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In Emily wingspaninson's poem "Success is counted sweetest" she explores ostensible failure in her paradox puzzle. The narrator uses impassive and impersonal thoughts to tell a story of a soilder seeing success out of his failure. There are many metaphors used in her poem that carry her message, that those who fail the most are the ones who may appreciate their personal triumphs. She deals with success directly in two metaphors: starvation and defeat in battle. These obviously tell us that nectar tastes good if you're hungry or starving and victory is sweetest to those who have lost, because there's no way they would take it for granted. Dickinson has succeeded to imply in her poem that learning from our failures, we are really being taught to appreciate our accomplishments.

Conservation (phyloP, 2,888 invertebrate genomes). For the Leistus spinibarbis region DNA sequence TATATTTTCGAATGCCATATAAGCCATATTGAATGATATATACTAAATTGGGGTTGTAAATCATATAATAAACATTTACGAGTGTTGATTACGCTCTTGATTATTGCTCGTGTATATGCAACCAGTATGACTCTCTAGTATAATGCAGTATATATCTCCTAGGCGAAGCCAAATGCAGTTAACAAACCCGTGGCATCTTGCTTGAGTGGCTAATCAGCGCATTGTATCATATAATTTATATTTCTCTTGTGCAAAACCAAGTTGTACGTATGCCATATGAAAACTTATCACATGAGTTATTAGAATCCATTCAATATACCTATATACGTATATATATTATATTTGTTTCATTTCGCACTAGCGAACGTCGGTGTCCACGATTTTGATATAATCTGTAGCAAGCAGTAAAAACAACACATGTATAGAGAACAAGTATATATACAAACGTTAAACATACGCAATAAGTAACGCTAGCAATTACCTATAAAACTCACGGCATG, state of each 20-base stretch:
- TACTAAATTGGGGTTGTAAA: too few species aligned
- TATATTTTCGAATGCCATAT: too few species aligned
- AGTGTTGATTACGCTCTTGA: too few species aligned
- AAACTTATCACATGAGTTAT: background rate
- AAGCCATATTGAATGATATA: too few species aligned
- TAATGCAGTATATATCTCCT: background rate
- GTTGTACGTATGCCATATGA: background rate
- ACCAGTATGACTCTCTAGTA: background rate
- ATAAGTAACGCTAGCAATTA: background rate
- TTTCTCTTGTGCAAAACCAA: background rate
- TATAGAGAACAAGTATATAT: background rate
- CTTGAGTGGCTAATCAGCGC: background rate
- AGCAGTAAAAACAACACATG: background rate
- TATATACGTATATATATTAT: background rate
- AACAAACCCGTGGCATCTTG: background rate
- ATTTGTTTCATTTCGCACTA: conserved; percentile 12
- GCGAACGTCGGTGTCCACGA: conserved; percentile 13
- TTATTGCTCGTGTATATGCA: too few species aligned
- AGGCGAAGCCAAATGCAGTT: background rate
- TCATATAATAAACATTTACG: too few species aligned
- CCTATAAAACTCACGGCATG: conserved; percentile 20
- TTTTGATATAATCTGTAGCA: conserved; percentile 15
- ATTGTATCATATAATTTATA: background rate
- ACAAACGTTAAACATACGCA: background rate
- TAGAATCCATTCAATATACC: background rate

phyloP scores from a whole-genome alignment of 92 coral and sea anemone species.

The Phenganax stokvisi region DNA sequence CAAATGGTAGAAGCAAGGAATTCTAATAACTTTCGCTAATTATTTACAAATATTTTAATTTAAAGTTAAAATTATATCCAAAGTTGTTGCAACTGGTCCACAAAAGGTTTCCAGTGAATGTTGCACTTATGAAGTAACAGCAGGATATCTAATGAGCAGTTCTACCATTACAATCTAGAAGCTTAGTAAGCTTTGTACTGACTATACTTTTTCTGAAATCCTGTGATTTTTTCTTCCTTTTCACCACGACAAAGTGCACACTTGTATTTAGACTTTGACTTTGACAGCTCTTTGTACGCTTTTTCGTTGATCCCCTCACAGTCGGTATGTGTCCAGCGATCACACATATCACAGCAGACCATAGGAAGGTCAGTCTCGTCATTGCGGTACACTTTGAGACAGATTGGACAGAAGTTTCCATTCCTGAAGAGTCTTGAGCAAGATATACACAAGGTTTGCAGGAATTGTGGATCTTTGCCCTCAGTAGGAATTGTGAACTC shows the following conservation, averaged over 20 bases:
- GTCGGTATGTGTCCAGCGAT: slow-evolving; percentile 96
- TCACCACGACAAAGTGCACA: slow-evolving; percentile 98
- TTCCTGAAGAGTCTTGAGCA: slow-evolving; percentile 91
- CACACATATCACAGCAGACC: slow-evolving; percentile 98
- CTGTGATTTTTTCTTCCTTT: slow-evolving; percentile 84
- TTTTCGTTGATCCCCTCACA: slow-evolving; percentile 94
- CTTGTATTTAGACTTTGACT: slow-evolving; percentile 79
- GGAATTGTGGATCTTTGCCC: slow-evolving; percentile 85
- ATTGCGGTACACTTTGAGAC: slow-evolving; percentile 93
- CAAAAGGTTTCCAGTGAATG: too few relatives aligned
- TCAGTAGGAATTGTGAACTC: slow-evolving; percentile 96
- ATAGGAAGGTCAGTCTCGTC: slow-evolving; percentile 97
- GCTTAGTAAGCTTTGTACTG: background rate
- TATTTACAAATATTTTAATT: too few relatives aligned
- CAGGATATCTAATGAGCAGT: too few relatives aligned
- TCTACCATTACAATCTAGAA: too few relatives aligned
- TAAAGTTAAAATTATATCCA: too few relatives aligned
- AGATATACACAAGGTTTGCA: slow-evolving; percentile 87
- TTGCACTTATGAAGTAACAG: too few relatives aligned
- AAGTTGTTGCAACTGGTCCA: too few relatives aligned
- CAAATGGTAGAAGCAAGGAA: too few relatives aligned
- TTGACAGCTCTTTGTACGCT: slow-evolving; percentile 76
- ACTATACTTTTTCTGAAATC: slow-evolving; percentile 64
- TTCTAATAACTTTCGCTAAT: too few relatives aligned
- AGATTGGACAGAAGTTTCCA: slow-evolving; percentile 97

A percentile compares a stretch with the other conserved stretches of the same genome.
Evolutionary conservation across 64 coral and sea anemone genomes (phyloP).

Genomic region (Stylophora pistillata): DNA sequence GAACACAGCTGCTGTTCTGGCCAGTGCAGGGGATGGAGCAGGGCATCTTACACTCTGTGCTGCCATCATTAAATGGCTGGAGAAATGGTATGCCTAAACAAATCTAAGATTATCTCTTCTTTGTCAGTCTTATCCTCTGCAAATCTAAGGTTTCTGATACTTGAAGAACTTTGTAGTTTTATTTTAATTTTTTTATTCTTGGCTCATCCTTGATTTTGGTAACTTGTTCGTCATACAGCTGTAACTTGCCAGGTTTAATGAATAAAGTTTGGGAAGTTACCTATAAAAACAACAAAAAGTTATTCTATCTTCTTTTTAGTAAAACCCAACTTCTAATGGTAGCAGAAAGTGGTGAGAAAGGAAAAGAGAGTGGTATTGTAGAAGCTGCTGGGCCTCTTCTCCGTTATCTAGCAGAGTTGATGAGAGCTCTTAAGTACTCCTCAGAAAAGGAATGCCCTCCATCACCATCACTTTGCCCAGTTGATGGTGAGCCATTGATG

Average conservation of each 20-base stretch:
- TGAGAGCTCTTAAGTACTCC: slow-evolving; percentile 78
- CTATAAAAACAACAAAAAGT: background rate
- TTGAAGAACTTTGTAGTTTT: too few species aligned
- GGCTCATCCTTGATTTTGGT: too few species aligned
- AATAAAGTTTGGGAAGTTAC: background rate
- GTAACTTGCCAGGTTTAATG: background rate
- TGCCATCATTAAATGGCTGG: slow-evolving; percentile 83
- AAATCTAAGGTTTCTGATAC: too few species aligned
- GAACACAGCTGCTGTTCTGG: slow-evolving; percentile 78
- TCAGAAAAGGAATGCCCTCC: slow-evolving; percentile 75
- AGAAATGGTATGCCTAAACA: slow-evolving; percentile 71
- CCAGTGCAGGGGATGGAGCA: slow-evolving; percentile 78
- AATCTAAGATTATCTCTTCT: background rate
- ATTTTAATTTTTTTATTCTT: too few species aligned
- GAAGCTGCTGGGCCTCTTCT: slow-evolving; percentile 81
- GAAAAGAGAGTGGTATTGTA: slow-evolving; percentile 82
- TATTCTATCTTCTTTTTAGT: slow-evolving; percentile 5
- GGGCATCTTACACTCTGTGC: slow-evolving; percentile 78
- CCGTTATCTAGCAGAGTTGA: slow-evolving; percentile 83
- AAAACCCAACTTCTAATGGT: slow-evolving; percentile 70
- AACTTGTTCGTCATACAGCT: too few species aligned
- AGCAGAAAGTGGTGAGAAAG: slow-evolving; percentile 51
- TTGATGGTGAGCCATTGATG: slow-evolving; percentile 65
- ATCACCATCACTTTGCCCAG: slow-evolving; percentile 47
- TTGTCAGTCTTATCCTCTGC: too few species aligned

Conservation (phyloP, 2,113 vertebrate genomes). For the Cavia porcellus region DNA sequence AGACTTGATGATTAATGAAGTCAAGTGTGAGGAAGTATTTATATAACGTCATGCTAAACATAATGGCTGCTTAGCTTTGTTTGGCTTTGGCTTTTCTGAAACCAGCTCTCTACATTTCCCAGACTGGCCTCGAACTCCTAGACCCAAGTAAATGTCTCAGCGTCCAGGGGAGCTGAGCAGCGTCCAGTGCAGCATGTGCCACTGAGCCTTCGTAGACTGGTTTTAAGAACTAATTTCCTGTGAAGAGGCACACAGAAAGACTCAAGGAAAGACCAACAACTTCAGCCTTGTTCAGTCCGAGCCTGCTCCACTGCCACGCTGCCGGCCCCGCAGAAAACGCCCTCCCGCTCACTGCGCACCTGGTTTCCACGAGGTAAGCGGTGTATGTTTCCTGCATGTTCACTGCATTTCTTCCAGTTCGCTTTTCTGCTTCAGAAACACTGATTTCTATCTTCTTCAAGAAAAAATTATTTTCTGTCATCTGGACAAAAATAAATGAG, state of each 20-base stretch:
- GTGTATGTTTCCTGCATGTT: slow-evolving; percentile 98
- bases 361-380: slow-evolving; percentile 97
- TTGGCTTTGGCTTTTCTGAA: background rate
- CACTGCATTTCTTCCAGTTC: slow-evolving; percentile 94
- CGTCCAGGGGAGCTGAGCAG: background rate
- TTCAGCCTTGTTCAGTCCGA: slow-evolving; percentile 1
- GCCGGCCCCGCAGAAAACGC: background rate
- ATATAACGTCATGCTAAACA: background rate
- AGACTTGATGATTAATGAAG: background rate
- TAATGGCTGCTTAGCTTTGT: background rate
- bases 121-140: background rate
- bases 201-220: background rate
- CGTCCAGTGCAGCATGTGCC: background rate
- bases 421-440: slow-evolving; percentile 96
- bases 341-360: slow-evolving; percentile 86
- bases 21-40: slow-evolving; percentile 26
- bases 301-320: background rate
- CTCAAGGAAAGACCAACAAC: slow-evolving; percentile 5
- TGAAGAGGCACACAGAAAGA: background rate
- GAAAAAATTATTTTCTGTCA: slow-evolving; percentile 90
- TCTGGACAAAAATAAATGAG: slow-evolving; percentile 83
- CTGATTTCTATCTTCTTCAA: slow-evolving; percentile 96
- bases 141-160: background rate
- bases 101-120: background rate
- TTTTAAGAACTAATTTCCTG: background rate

Does it need anything else? Or maybe changed up? I don't know.
Emily D I C K I N S O N is what I was trying to say. not wingspaninson's*